According to various embodiments, protective laminate can include volume absorbing filter 4 on its viewer side (opposing AMLCD glass laminate stack 11) and shielding plate 5 on its backlight side (facing AMLCD glass laminate stack 11). Shielding plate 5 can be a transparent conductive layer, such as, for example, an indium-tin-oxide (ITO) layer. In order to minimize Fresnel reflections, the volume absorbing filter 4 can be bonded to the shielding plate 5 using a refractive index matching adhesive, and the ITO may be optionally index-matched (to air if it faces the air gap) as well. Because the ITO coating has some absorption in the thermal flash wavelength band, it, like the volume absorbing filter 4 can contribute to the thermal flash attenuation. In various other embodiments, an infrared reflecting film can be added to the stack, thereby preferentially rejecting infrared as opposed to visible light.

During a thermal flash event, the AMLCD glass laminate stack 11 will absorb thermal energy via its color filters 22 (shown in FIG. 4), as well as obstructions due to the active circuitry 30, including row lines, column lines 33, thin film transistors 34, storage capacitors, black matrix coatings and the rear polarizer film 31 (shown in FIG. 6). To protect the glass laminate stack, protective laminate stack 71 can function as a thermal volume absorbing element that dissipates the flash energy and heats up more at its viewer facing (front) surface than at its rear surface. This is because more energy per unit area is available at the proximal surface versus at the distal surface, simply because energy is removed as the flash propagates through the thickness of the protective laminate stack. The air gap 6 can prevent the thermal energy from being conducted to the AMLCD glass laminate stack 11. Due in part to this thermal protection, a commercial off the shelf AMLCD display module 1 (e.g. color filters, polarizers, and liquid crystal) can be incorporated into a hardened display.

In various embodiments, volume absorbing filter 4 and shielding plate 5 can be fabricated from glass. In various other embodiments, thermally shock-resistant borosilicate glass can be used, although other materials may be more suitable due to availability, and in such cases, the stack must be engineered to avoid overstressing. Neutral density glass is available from, for example, Schott Corporation (Yonkers, N.Y.). Borosilicate glasses can handle thermal shock better than their soda-lime equivalents and are much less expensive than heat conducting substrates such as glass-like sapphire. However, one does not always have a choice in the selection of thermal shock aspects of absorbing glass. The protective laminate stack 71 will remove the thermal flash energy, and in doing-so, will heat-up and slowly dissipate its heat over time.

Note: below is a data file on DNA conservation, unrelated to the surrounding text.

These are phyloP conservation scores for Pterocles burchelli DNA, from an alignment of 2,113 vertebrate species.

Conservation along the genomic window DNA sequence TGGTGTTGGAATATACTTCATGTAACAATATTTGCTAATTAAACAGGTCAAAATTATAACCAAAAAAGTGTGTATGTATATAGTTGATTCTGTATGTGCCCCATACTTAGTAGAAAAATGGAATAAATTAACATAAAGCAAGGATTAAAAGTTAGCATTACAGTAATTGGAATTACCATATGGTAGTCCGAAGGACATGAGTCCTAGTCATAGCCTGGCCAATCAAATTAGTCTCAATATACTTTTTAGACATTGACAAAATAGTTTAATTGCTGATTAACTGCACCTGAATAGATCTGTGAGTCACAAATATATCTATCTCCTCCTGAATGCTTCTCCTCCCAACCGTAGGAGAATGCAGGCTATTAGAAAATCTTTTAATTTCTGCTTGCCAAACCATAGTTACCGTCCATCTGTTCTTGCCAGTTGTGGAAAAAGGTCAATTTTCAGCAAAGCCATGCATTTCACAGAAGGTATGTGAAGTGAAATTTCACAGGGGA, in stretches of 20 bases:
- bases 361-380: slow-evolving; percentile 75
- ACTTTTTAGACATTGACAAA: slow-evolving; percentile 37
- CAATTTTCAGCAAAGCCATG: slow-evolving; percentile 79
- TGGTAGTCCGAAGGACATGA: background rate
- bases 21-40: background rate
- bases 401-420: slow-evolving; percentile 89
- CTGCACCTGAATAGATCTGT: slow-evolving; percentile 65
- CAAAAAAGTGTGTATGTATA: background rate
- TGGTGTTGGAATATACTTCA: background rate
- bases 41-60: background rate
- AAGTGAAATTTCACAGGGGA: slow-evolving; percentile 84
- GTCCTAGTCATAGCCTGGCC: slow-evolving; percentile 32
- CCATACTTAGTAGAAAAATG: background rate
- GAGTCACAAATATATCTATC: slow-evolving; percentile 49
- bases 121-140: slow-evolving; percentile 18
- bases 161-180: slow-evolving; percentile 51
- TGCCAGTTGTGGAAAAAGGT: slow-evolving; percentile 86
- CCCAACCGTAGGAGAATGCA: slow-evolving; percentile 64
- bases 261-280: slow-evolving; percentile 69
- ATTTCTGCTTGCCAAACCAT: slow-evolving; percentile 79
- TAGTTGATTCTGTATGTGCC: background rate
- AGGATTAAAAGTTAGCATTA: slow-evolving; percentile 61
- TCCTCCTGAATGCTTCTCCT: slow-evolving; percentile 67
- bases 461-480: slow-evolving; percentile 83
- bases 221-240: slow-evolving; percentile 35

According to various embodiments, the shielding plate of the protective laminate stack can provide protection against those portions of the electromagnetic spectrum between 500 kilohertz (kHz) and 400 megahertz (MHz) which are typically referred to as radio frequency (RF) energy. The effect of such RF frequencies on electronic equipment is referred to as electromagnetic interference (EMI). A minimal amount of display electronics is located in the AMLCD and backlight compartment 72, along with a light source such as stick fluorescent lamps. The remainder of the display electronics is contained within the electronics compartment 73, which is a separate EMI-shielded enclosure. Nonetheless, this separation does not provide a suitable hardened display by itself, because the large area AMLCD glass laminate stack 11 provides a large RF window into the backlight compartment 72.

Further details of the volume absorbing filter 4 are shown in FIGS. 8 and 9. The viewer-facing side of the neutral density plate 4 can be covered with an antireflective coating 41. The antireflective thin film coating 41 in combination with the neutral density substrate can enhance sunlight readability for the display.